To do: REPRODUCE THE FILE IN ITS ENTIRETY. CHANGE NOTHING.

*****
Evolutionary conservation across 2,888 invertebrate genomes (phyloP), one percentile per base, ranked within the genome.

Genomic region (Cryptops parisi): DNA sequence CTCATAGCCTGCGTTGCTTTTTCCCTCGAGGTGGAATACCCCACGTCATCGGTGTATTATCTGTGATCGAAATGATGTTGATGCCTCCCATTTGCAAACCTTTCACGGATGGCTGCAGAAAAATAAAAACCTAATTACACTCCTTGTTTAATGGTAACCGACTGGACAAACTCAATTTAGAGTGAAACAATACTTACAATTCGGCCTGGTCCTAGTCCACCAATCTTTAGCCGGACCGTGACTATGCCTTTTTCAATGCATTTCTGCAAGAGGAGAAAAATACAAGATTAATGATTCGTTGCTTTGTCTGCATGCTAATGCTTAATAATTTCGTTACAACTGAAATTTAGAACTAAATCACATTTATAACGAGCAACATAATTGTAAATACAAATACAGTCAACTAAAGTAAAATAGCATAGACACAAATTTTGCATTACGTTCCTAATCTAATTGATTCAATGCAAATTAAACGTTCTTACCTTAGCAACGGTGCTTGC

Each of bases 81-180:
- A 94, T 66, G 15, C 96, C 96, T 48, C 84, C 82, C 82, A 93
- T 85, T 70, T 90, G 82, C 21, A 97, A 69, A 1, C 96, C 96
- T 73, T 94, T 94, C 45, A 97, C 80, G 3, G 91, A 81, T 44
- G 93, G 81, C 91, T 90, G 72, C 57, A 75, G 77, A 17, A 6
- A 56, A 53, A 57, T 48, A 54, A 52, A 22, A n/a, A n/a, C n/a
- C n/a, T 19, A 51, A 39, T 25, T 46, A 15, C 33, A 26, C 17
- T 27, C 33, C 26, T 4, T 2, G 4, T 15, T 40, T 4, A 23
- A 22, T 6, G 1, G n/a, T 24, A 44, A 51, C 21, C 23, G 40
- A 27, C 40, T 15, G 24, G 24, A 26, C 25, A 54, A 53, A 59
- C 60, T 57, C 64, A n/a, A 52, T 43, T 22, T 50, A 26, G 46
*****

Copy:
Evolutionary conservation across 2,888 invertebrate genomes (phyloP), one percentile per base, ranked within the genome.

Genomic region (Cryptops parisi): DNA sequence CTCATAGCCTGCGTTGCTTTTTCCCTCGAGGTGGAATACCCCACGTCATCGGTGTATTATCTGTGATCGAAATGATGTTGATGCCTCCCATTTGCAAACCTTTCACGGATGGCTGCAGAAAAATAAAAACCTAATTACACTCCTTGTTTAATGGTAACCGACTGGACAAACTCAATTTAGAGTGAAACAATACTTACAATTCGGCCTGGTCCTAGTCCACCAATCTTTAGCCGGACCGTGACTATGCCTTTTTCAATGCATTTCTGCAAGAGGAGAAAAATACAAGATTAATGATTCGTTGCTTTGTCTGCATGCTAATGCTTAATAATTTCGTTACAACTGAAATTTAGAACTAAATCACATTTATAACGAGCAACATAATTGTAAATACAAATACAGTCAACTAAAGTAAAATAGCATAGACACAAATTTTGCATTACGTTCCTAATCTAATTGATTCAATGCAAATTAAACGTTCTTACCTTAGCAACGGTGCTTGC

Each of bases 81-180:
- A 94, T 66, G 15, C 96, C 96, T 48, C 84, C 82, C 82, A 93
- T 85, T 70, T 90, G 82, C 21, A 97, A 69, A 1, C 96, C 96
- T 73, T 94, T 94, C 45, A 97, C 80, G 3, G 91, A 81, T 44
- G 93, G 81, C 91, T 90, G 72, C 57, A 75, G 77, A 17, A 6
- A 56, A 53, A 57, T 48, A 54, A 52, A 22, A n/a, A n/a, C n/a
- C n/a, T 19, A 51, A 39, T 25, T 46, A 15, C 33, A 26, C 17
- T 27, C 33, C 26, T 4, T 2, G 4, T 15, T 40, T 4, A 23
- A 22, T 6, G 1, G n/a, T 24, A 44, A 51, C 21, C 23, G 40
- A 27, C 40, T 15, G 24, G 24, A 26, C 25, A 54, A 53, A 59
- C 60, T 57, C 64, A n/a, A 52, T 43, T 22, T 50, A 26, G 46